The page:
This way, one can layout the schematic similar to how the IC will be placed on an actual board. This helps to reduce routing congestion when working on a tight board.
When bringing components in, build your board off to the side and not centered. Spread the parts around first to get a feel for placement.
Place major parts first and watch for congestion. If working with 2 layer boards try to keep wires left to right or top to bottom. Also remember feedthrus are space hogs so take advantage of IC pins for these whenever possible. ( I mean expensive in space ). Avoid too many 45 degree runs and also stay away from right angles on a single side unless it is one of the last traces you are putting down. If you don't follow this rule, you'll reduce later routing options. Remember to keep runs top to bottom and right to left as straight as possible.
I've only done 3 boards with KiCad but have some experience with older cad systems.
Dwight
 

Chuck(G)

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You can always add a unified TTL package to your symbol library. There are times when I want to split, say, a 74LS74 into two parts with one part on one page and the other on another page. Makes sense, as the two parts share only power and otherwise don't interact.
Even wire-wrapping, the PCBnew rat's nest display is good for picking out very long wires that could be made shorter.

There are other times, when, say constructing two RS flip-flops from a 74LS00 that you want it all in a nice single package.
 
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Dwight Elvey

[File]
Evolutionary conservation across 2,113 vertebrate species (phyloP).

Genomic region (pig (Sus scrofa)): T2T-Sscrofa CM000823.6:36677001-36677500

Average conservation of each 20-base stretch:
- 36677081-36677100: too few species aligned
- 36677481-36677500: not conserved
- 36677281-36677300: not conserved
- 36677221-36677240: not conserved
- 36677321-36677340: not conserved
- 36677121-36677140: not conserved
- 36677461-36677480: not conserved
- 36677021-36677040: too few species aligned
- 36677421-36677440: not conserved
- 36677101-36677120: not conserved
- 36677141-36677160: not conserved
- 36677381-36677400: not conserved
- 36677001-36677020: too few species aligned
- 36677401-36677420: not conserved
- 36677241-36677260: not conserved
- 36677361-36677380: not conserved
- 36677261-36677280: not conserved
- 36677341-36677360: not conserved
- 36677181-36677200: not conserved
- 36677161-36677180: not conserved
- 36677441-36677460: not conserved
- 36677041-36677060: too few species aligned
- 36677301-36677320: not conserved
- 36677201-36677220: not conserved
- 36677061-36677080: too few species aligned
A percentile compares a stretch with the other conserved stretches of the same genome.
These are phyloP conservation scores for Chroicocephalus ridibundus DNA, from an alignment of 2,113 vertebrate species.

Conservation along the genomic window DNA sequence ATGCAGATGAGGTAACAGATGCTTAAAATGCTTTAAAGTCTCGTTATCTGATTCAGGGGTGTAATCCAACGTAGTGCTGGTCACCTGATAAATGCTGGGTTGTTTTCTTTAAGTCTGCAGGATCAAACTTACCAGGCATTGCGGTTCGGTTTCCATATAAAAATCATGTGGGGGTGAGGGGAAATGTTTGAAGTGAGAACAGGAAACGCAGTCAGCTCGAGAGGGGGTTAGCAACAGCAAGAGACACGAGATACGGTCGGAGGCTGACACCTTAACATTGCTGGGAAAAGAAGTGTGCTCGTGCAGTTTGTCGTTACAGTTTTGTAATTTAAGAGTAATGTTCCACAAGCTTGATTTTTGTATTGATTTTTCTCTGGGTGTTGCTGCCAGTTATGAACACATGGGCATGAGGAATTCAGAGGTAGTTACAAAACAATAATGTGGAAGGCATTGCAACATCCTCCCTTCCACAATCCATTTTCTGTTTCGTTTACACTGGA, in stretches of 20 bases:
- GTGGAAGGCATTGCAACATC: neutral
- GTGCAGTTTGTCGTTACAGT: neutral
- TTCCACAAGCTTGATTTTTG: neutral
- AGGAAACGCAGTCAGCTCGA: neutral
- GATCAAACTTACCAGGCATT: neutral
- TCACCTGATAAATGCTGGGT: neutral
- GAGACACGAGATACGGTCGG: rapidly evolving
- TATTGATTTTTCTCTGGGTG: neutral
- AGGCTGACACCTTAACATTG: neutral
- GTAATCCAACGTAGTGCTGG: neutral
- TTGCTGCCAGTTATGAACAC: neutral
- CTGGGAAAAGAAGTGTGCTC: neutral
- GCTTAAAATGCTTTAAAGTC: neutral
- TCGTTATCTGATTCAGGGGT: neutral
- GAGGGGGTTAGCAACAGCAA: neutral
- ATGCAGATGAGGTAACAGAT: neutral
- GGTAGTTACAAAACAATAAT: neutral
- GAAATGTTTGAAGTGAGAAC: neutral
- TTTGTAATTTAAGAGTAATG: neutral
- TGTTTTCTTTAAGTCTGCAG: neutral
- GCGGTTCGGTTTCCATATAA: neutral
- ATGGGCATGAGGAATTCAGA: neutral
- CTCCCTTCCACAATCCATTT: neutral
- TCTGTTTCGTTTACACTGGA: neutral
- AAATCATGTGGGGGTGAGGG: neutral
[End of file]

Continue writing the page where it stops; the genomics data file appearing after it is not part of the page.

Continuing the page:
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Anyway, you can make your own parts and you can take advantage of doing that to your hearts desire. It is just that you can't use the name 7400. At least I've not found a way.
Dwight
 

Eudimorphodon

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Even wire-wrapping, the PCBnew rat's nest display is good for picking out very long wires that could be made shorter.

It's also good for telling you that maybe you should rewrite your first draft of PLD code to rearrange the pin order so it actually makes sense.
 

Chuck(G)

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What PLD? This design is all jelly-bean TTL; through-hole at that. Why? Because people are afraid of programmable devices and surface-mount stuff. I'm trying to do an open-source design that few will have problems with. If it were just for myself, I'd go with CPLDs and wire-wrap.
 

Eudimorphodon

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What PLD? This design is all jelly-bean TTL; through-hole at that. Why? Because people are afraid of programmable devices and surface-mount stuff.

In my case PLD almost always means "GAL", generally in a DIP form factor, so functionally I guess I'm working somewhere in the no-man's zone between the "all TTL forever" and "just slap an FPGA on it" schools of thought. But my comment might also apply if you're using arbitrary GPIO pins on a microcontroller that could be rearranged.
 

Chuck(G)